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Remote working set to become the norm post-Covid, survey finds

Life after LockdownJust 4% of local authority lawyers want to return to the office full-time after Covid-19 outbreak as finished, exclusive new research by Local Government Lawyer in conjunction with LexisNexis has found.

Instead, the most popular working pattern for amongst local authority lawyers is two days in the office, three days at home according to the research, which surveyed 70 heads of legal and 448 other local government lawyers in the summer of 2020. There is little appetite, however, for full-time remote working, with just 13% describing this as their preferred working option post-pandemic.

57% said that the availability or otherwise would be a major factor in their choice of employer in the future. 78% of legal staff expect their employers to provide more remote working in future, with only 3% expecting a return to the status quo.

Legal department management also expect the proportion of time worked remotely to increase significantly even after social distancing restrictions have gone, with the average proportion of hours worked remotely by legal staff increasing from an average of 29% pre-Covid to 68% in future. The average figure during the initial lockdown was 89%. Again, the preferred working pattern for full-time staff is two days at the office, three at home.

Although the number of hours worked remotely by local authority lawyers increased during lockdown, significantly more lawyers saw an improvement in their work-life balance than perceived a decline due to the greater flexibility they enjoyed and the lack of commuting time required.

“I manage a team of 33 lawyers. All but one have said that they want to continue to work remotely (with some element of office working) post-pandemic. Many who were previously sceptical about home working are now converts,” a head of legal told the survey.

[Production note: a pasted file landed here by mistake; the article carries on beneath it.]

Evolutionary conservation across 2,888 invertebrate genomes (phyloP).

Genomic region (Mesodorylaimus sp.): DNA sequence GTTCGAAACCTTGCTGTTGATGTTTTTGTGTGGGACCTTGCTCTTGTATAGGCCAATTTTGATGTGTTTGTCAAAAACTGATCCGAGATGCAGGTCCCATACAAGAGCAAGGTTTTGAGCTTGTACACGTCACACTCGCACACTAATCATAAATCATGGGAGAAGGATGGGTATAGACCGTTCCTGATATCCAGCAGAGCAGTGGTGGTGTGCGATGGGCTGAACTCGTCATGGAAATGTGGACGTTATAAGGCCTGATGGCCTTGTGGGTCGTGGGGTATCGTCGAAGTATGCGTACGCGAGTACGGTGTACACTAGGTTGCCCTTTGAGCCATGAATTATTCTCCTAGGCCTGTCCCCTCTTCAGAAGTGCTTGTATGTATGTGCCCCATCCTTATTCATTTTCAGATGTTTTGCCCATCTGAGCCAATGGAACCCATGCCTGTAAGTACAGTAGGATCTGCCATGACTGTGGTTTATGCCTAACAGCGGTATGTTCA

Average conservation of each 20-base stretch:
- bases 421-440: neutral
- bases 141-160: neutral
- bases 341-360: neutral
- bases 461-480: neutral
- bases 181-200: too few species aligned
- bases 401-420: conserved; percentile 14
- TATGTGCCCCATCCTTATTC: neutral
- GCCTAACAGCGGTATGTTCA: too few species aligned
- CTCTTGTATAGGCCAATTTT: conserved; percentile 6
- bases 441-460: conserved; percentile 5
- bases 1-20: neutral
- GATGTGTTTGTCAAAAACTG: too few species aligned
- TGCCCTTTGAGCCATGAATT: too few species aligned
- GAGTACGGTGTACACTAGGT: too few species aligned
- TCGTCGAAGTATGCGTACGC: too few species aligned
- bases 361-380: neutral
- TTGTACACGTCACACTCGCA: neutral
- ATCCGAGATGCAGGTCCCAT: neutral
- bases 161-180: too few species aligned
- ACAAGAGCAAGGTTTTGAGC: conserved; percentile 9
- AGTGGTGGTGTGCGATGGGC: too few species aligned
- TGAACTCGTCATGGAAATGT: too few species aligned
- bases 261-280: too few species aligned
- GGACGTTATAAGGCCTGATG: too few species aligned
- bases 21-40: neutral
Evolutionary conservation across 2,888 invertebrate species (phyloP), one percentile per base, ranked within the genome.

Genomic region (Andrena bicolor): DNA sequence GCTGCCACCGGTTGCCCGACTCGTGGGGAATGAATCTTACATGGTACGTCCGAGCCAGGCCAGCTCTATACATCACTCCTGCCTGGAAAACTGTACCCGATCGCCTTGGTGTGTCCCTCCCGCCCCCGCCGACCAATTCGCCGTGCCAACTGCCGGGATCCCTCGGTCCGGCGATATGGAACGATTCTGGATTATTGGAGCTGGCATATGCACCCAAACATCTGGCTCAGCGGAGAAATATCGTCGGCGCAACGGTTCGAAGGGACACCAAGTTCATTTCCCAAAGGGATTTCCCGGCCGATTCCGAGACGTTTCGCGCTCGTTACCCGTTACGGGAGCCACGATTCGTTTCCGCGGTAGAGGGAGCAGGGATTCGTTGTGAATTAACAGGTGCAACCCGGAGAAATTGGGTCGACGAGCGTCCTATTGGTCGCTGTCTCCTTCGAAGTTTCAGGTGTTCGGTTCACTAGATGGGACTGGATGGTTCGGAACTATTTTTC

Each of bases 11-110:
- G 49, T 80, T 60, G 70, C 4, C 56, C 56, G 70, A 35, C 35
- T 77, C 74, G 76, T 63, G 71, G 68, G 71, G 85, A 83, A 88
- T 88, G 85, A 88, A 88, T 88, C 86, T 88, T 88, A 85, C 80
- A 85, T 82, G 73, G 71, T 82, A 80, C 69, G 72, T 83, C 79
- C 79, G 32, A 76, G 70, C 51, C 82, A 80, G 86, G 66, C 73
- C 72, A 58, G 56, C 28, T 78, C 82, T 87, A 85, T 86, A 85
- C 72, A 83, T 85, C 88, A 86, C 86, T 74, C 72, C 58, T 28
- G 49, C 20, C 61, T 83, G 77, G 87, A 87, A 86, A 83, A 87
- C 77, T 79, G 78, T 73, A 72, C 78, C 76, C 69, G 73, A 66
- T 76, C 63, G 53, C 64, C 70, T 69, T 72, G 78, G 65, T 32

During the lockdown period, most lawyers considered that they are just as productive working from home as they were at the office, although those with children at home or with poor IT connections less so. Management and other legal staff alike agree that technology and working practices will need to improve or change to make effective remote working sustainable.

While it was recognised that the provision of technology improved as lockdown progressed, the deployment of both practice and matter management software needs improvement for remote working. Generally, bespoke legal software is less well-regarded than generic applications such as video conferencing software.

71% of local authorities had been involved in virtual court or tribunal proceedings since the lockdown period began and the research found strong support for virtual hearings to continue after the pandemic, with improvements to the technology and processes.

“They [online hearings] simply must continue,” one respondent said. “As must electronic documentation. There is no reason why people should be spending time in cars, moving heavy documents, for some simpler types of Court hearings. The Judiciary needs to understand it is part of a wider ecosystem, and it needs to modernise rapidly.”

To read and download the full report, please click on the following link: www.localgovernmentlawyer.co.uk/lockdown

 

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